- Outcome. “Recognise and generate rhyming words, alliteration patterns, syllables and sounds (phonemes) in spoken words” (Australian Curriculum, n.d.b, para. 1).
- Focus Content. “Recognising and producing rhyming words when listening to rhyming stories or rhymes” (Australian Curriculum, n.d.b, para. 1).
- Instructions. Place a few cards with words/illustrations on the table. Read each of the cards aloud and try to find as many rhyming words in the book as possible. Write down each rhyming word you find on a sticker, and place it on the appropriate card.
- Sample words. Cheat, play, bowl, champ, less, win.
- Outcome. “Produce some lower case and upper case letters using learned letter formations” (Australian Curriculum, n.d.c, para. 1).
- Focus content. “Learning to construct lower case letters and to combine these into words”, “learning to construct some upper case letters” (Australian Curriculum, n.d.c, para. 1).
- Instructions. Refer to the cards featuring the characters and objects from Pig the Winner. Choose appropriate letter pegs to fill in the missing letters in the illustration descriptions. Thoroughly explore the way the words are constructed. Also, pay attention to the case in which a letter is used. Then practice writing everything yourself in a notebook. You may use the book to check and edit the formation of the letters and words.
- Sample words/phrases. Pig the Pug, squeezed out the bowl, biscuits and dribble and so on.
- Outcome. “Create short texts to explore, record and report ideas and events using familiar words and beginning writing knowledge” (Australian Curriculum, n.d.d, para. 1).
- Focus content. “Using image-making and beginning writing to represent characters and events in written, film and web-based texts” (Australian Curriculum, n.d.d, para. 1).
- Instructions. Look at the first illustration in the book (i.e. where Pig the Pug stands on the podium), and write a collaborative story based on it. Consider everything you have learned about the characters when reading. Then imagine a series of events that led to Pig’s victory and how it all started. Compose an introductory sentence, read it aloud and let your collaborator (a teacher, a caregiver or another student) write the sentence that follows. Continue until the story ends at the moment depicted in the chosen illustration.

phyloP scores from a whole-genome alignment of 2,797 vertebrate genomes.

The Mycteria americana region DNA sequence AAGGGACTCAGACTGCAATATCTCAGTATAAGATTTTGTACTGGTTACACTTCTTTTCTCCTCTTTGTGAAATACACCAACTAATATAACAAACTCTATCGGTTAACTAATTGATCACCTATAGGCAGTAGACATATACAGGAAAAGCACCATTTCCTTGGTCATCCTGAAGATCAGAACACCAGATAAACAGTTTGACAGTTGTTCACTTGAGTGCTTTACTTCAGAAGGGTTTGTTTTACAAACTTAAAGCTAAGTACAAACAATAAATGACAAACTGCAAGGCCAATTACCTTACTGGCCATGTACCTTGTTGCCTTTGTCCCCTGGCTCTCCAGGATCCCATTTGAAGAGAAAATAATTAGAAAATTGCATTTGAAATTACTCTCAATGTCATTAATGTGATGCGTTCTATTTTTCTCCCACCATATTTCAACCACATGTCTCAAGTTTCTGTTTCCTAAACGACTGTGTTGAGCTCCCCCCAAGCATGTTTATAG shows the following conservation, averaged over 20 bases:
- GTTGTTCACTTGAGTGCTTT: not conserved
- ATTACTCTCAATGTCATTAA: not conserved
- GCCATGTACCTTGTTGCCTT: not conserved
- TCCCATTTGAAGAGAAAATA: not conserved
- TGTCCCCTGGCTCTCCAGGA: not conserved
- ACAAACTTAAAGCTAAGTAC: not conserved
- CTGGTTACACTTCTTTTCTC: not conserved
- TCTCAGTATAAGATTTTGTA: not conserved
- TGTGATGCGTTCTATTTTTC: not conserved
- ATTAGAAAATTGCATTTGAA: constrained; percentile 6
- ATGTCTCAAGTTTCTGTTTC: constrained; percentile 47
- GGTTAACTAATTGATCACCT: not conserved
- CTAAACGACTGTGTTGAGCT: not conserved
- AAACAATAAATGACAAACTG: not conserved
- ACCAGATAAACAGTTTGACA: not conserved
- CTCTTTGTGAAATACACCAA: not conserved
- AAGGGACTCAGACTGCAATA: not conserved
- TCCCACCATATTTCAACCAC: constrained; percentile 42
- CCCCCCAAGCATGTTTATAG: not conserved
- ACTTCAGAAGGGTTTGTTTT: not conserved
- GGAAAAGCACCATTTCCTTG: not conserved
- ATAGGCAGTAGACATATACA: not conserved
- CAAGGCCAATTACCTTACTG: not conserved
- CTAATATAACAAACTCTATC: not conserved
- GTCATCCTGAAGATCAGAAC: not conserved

- Outcome. “Recognise how capital letters are used for names, and that capital letters and full stops signal the beginning and end of sentences” (Australian Curriculum, n.d.e, para. 1).
- Focus content. “Commenting on punctuation encountered in the everyday texts” (Australian Curriculum, n.d.e, para. 1).
- Instructions. The cards used in this activity feature sentences from Pig the Winner written with a wrong word and punctuation order. Read the mixed-up sentence first, and then say the corrected version out loud. Note: pay attention to punctuation marks, as well as capital letters, as they may prompt the right way to revise the sentence. When you finish, comment on the punctuation used in the sentence and how it helped you to complete your part of the activity.
- Sample sentences. “whoppers! Three sausages − all of them He chomped up;” “begin? where to Oh”, “have ceased. to have fun, and his tantrums He plays”, and so on.
Australian Curriculum. (n.d.a). ACELT1783. Web.
Australian Curriculum. (n.d.b). ACELA1439. Web.
Australian Curriculum. (n.d.c). ACELY1653. Web.
Australian Curriculum. (n.d.d). ACELY1651. Web.
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Australian Curriculum. (n.d.e). ACELA1432. Web.
Bateman, A., Carr, M., & Gunn, A. (2017). Children’s use of objects in their storytelling. Web.